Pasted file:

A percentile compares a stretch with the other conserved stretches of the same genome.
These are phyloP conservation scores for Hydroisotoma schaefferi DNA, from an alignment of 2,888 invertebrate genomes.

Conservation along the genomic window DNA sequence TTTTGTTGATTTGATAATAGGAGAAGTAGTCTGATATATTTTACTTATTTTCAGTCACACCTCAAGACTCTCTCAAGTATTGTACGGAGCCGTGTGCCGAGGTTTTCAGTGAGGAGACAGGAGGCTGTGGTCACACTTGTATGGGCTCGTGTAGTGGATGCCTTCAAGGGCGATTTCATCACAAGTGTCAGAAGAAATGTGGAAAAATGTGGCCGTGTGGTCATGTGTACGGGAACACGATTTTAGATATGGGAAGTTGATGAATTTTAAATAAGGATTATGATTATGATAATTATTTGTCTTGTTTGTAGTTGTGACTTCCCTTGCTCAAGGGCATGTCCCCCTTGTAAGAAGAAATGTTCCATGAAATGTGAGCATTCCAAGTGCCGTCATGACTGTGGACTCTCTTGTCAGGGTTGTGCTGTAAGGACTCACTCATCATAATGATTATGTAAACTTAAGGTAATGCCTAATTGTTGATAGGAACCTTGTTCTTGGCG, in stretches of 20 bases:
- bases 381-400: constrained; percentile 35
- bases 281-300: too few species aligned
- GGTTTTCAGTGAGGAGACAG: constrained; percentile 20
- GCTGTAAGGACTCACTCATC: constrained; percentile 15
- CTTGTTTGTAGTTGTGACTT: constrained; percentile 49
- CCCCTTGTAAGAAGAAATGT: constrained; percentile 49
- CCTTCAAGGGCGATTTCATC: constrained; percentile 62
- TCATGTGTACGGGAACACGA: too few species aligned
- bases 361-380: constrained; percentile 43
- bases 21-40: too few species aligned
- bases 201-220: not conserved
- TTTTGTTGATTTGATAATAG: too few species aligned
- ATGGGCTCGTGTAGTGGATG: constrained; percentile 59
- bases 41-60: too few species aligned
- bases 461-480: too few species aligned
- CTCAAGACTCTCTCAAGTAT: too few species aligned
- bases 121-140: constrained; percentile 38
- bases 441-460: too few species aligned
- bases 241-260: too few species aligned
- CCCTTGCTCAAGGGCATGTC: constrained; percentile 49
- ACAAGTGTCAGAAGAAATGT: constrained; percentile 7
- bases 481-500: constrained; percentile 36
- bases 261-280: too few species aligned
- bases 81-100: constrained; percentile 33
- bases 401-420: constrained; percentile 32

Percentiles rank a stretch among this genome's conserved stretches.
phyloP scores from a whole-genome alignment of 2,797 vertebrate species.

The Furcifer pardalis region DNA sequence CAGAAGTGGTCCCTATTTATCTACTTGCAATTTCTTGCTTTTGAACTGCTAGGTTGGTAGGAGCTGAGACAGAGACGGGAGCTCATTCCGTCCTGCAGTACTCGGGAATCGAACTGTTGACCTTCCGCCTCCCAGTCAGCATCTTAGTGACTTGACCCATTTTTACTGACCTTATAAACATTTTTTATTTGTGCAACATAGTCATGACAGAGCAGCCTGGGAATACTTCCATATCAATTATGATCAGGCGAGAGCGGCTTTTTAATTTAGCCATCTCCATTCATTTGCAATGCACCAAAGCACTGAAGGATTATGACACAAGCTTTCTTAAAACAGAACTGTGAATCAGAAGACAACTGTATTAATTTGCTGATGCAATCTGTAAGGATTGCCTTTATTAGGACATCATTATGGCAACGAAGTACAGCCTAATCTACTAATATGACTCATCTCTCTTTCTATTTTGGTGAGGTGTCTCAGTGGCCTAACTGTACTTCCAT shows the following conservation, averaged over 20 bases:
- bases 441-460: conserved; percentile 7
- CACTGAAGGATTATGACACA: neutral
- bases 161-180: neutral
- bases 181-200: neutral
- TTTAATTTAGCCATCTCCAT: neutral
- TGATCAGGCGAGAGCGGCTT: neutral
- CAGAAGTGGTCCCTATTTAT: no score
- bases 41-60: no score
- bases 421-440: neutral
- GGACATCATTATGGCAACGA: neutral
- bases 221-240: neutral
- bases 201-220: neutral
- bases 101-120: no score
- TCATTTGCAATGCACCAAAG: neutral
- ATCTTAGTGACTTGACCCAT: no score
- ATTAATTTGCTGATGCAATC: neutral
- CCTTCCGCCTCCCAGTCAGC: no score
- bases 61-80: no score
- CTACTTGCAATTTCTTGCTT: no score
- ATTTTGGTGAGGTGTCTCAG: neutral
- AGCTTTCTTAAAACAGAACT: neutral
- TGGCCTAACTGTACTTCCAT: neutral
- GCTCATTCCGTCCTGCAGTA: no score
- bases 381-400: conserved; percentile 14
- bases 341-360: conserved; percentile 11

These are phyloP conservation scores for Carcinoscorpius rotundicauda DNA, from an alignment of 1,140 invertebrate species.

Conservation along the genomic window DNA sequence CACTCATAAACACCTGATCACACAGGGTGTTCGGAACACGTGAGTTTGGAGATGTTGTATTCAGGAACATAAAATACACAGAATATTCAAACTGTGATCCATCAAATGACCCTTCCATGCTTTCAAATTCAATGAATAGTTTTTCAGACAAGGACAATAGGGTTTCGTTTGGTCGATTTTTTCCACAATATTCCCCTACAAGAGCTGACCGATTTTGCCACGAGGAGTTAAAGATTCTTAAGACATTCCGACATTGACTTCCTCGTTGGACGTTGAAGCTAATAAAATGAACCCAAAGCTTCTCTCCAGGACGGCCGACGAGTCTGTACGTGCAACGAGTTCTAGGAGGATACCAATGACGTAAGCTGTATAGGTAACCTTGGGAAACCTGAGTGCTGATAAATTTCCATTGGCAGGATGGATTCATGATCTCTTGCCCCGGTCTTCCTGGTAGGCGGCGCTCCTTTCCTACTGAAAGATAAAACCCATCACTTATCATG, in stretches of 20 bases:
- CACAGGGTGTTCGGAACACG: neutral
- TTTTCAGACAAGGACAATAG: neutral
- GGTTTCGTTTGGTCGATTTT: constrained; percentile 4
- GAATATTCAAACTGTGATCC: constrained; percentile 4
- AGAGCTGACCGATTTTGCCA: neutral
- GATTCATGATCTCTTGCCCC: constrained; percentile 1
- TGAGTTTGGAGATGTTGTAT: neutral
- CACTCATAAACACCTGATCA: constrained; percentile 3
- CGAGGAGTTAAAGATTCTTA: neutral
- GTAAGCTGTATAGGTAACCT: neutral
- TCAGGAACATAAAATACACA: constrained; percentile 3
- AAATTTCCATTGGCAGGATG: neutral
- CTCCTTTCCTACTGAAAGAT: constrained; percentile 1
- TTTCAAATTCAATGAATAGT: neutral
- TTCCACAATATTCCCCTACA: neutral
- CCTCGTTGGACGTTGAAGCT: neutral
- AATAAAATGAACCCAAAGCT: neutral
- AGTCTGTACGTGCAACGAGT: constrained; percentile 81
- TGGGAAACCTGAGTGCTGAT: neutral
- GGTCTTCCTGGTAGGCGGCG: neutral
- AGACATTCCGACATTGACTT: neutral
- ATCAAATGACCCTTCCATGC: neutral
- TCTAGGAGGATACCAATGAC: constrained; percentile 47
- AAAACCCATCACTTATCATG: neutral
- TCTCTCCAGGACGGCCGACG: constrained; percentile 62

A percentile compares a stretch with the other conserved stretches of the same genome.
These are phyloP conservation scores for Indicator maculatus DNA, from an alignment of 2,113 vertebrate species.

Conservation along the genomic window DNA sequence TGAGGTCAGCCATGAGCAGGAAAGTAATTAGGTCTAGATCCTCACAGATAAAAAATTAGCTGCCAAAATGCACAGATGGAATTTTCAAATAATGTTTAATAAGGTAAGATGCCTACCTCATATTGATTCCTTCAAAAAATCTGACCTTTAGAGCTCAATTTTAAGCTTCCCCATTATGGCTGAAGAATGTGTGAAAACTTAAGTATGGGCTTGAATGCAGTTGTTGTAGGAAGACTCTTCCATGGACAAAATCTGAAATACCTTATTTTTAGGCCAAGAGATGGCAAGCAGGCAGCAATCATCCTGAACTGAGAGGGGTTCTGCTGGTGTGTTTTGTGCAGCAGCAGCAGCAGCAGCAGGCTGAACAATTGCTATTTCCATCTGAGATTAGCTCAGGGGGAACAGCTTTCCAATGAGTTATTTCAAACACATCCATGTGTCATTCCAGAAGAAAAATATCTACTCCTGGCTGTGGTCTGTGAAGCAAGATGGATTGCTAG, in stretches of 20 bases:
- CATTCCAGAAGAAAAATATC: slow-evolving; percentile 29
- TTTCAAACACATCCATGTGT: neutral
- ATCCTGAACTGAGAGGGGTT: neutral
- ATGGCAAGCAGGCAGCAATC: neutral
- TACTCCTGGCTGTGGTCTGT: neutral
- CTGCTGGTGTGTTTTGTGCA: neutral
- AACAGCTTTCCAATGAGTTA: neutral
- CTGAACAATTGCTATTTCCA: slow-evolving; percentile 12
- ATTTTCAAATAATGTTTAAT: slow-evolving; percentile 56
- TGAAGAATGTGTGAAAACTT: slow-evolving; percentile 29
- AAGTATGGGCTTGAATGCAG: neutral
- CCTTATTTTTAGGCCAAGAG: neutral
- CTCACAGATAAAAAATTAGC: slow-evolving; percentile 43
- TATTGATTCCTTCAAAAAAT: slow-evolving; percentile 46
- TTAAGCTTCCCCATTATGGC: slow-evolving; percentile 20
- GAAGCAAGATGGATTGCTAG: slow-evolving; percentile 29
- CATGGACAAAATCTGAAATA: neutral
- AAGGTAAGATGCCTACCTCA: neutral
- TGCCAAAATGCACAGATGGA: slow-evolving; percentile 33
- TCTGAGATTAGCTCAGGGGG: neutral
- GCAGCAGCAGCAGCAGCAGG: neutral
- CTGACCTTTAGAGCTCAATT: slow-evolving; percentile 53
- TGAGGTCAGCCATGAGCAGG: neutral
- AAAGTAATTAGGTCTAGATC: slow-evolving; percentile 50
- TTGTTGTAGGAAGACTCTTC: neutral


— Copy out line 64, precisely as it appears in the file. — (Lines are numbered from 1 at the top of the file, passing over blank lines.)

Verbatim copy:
- GATTCATGATCTCTTGCCCC: constrained; percentile 1